The ankle is one of the most versatile joint complexes in the body. It is specifically built for weight bearing, mobility, adaptability, and stability. The foot and ankle allow us the ability to walk, stand, run, jump, and serve as our connection to the ground. The ankle must be able to withstand the stress of body weight and also be able to adapt to and react quickly to changes in the environment and the walking surface.
Your ankle ligaments have many important tasks:
- Stabilize your ankle joint.
- Stop your ankle from moving in any unsafe or unnatural directions.
- Keep the bones in the proper position.
- Connect the bones of your foot with your lower leg.
- Absorb shock when your foot strikes a surface.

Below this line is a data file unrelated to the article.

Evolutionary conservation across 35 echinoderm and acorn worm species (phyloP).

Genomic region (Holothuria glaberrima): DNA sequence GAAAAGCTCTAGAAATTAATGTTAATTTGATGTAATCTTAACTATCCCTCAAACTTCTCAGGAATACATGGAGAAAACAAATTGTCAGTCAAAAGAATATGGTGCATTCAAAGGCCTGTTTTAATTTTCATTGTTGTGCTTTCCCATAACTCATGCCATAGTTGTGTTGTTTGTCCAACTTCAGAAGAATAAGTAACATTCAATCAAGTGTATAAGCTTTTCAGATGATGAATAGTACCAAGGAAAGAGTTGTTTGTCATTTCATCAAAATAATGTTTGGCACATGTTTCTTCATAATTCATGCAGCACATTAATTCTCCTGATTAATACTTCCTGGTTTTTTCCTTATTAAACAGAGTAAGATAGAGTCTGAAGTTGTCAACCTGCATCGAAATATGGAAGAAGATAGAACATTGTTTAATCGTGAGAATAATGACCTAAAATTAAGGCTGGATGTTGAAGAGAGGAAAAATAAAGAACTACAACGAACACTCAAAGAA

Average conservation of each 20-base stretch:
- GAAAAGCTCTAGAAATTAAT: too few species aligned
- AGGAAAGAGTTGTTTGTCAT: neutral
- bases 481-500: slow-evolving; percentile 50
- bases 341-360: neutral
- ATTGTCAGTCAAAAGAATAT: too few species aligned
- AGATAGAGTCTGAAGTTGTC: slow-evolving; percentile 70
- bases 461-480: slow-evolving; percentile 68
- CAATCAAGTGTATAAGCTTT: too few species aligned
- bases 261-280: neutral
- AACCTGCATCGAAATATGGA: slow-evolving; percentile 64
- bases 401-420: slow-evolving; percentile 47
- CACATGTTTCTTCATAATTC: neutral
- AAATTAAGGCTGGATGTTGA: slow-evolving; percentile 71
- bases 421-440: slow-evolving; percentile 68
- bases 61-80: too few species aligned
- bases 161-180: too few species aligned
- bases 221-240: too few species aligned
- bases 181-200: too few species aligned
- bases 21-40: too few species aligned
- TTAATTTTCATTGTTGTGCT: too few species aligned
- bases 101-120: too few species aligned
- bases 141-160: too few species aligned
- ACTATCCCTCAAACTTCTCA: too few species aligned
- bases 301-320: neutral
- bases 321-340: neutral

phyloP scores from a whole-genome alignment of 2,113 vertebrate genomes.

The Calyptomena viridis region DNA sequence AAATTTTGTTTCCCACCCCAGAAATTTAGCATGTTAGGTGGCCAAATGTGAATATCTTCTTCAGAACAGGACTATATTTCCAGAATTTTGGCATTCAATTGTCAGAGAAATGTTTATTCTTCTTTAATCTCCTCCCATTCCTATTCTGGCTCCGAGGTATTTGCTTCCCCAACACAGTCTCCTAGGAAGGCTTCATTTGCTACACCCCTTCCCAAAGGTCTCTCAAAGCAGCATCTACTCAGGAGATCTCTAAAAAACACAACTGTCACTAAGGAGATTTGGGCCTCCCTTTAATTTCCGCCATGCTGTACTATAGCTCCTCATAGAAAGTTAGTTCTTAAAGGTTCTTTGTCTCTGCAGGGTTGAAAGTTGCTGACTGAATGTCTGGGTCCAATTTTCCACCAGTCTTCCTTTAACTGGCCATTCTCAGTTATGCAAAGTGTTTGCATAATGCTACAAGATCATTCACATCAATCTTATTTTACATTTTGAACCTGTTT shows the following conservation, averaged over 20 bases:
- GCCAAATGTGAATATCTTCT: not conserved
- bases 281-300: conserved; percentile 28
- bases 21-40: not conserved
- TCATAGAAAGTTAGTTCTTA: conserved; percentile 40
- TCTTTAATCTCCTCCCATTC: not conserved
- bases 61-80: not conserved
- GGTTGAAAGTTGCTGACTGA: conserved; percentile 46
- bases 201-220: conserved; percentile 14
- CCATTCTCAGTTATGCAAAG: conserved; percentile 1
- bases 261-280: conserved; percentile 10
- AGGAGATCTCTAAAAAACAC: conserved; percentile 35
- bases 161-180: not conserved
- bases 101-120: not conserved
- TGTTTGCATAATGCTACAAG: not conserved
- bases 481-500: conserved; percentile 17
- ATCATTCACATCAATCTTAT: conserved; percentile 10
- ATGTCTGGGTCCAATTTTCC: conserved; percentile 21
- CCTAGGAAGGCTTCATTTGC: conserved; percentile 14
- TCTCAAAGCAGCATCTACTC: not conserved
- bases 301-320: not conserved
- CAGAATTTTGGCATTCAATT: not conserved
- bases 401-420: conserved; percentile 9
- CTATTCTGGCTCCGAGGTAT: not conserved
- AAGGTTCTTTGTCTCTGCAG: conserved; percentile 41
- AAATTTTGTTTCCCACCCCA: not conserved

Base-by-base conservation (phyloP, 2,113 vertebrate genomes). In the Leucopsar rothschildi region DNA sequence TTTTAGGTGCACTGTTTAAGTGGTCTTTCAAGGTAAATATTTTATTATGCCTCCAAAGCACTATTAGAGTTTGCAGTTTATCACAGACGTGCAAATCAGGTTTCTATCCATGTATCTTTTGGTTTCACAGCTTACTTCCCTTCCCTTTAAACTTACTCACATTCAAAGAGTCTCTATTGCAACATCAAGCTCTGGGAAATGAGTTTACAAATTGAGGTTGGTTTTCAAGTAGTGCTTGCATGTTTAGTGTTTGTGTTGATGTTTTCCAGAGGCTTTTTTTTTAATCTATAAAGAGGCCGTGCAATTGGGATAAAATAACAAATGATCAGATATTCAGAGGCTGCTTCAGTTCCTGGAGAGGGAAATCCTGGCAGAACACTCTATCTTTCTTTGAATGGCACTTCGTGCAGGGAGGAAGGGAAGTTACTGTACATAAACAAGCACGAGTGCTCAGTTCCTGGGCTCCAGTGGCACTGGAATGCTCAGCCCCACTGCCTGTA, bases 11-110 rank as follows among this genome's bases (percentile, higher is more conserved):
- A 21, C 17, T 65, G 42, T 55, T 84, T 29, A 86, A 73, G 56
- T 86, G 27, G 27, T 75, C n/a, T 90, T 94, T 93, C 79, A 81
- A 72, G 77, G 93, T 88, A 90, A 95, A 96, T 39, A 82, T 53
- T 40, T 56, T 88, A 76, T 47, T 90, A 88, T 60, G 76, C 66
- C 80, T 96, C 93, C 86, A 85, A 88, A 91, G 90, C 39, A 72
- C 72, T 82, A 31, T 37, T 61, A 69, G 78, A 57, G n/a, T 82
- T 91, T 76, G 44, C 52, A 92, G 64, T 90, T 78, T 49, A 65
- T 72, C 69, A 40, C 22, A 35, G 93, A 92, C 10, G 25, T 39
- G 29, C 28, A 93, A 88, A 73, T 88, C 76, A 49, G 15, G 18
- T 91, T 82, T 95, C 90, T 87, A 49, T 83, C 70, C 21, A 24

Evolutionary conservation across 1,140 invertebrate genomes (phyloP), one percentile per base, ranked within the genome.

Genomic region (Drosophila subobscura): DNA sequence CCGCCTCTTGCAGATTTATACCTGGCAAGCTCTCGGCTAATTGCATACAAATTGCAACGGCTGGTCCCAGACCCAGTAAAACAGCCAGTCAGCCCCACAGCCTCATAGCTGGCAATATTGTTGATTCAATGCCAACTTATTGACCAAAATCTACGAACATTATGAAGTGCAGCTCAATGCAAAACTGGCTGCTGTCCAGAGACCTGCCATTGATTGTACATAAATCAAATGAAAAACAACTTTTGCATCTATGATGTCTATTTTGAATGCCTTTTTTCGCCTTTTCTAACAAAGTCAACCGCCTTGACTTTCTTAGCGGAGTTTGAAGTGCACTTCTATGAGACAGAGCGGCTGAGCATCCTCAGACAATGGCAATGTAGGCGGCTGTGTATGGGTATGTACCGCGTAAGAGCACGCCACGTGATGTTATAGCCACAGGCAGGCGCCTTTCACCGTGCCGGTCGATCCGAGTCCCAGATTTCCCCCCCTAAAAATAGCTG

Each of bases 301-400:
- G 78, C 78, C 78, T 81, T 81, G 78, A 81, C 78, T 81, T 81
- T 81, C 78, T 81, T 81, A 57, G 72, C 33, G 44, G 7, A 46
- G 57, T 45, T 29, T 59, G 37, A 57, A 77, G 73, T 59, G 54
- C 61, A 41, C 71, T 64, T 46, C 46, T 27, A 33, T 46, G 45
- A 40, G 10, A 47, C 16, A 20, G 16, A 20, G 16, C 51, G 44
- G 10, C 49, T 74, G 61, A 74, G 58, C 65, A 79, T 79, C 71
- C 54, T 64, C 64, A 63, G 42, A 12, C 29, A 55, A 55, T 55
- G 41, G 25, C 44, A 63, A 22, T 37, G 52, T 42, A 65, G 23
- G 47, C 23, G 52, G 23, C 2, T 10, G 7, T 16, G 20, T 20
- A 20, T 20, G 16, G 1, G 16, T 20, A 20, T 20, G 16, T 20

There are three sets of ligaments within your ankle:
- Medial ligaments – Also known as ‘deltoid ligaments’; these ligaments begin at the medial malleolus (the end of the tibia, which forms the bump on the inside of your ankle). The four ligaments fan out to connect to the talus, calcaneus, and navicular bones.
- Lateral ligaments – The lateral ligaments begin at the lateral malleolus (the end of the fibula, which forms the bump on the outside of the ankle). Additionally, the three ligaments connect to the talus and calcaneus.
- Syndesmotic ligaments – This set of four ligaments connects the tibia and fibula.
An avulsion fracture occurs when a tendon or ligament fractures off a piece of the bone to which it is attached. An ankle avulsion fracture is often caused by a twisting motion and commonly affects the lower ends of the tibia or fibula, areas called the medial and lateral malleolus.
Ankle injuries resulting in an avulsion fracture frequently happen during sudden movements and changes in direction. This type of fracture can generally happen wherever a tendon or ligament is attached to the bone, but they most commonly affect ankles, elbows, and joints around the pelvis, especially the hips.